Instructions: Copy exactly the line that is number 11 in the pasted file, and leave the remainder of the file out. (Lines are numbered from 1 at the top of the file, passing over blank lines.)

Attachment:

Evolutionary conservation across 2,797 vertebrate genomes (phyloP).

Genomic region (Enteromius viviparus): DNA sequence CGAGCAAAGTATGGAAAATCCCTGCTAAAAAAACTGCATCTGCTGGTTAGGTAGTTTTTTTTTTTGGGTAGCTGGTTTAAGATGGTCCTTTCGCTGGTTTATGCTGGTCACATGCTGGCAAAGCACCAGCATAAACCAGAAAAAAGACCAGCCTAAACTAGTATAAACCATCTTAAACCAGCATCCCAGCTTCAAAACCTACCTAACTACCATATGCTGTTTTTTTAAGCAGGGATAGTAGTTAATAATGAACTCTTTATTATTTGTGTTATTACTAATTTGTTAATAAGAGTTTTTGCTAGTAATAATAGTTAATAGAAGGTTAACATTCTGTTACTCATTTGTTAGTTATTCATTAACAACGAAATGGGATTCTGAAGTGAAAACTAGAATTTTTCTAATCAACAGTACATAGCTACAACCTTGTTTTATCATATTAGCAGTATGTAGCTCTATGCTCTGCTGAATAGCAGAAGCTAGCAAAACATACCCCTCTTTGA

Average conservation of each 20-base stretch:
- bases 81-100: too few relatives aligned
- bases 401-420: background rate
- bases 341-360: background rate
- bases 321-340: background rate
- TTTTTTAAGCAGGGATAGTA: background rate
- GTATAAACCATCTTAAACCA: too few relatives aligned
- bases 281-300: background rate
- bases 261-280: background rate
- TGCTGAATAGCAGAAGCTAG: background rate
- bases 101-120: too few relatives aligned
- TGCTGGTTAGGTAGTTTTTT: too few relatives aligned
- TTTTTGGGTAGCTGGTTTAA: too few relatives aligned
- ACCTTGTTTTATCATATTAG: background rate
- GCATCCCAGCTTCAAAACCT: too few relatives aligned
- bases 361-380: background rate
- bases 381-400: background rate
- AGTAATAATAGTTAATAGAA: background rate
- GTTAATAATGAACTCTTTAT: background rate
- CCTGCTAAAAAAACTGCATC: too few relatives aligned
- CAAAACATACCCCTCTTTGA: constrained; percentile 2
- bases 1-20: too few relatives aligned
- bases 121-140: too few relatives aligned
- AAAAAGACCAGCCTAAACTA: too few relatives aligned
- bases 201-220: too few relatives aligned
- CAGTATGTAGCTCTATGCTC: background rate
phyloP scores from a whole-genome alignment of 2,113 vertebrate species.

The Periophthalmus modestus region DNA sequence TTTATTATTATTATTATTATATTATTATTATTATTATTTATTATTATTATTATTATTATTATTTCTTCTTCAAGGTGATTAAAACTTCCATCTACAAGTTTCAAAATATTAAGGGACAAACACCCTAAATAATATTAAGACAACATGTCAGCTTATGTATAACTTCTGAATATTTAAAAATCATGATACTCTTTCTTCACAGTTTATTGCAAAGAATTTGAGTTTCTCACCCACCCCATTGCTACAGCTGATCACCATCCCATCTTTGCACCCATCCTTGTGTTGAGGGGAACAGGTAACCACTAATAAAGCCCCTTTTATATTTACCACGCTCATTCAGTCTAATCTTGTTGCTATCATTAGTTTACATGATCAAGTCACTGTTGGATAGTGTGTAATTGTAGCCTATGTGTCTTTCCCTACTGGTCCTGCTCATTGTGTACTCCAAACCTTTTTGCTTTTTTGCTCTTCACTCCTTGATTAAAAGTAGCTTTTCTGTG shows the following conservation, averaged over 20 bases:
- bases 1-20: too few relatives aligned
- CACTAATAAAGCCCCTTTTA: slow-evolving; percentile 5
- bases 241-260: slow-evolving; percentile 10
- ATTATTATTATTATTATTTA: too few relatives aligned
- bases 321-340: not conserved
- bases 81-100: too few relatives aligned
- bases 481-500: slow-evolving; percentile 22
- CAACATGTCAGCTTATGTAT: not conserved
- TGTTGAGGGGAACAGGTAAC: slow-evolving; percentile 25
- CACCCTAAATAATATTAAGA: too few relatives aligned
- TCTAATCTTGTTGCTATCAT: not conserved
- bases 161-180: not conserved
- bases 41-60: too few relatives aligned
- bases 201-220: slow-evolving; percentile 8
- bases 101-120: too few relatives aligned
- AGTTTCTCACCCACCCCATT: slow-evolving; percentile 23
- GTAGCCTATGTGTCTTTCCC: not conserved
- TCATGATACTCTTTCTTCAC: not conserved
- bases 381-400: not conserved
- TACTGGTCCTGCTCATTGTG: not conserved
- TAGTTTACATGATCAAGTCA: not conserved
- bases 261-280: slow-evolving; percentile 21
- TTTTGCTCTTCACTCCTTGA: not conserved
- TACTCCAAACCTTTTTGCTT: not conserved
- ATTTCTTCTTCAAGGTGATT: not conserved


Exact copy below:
- bases 261-280: background rate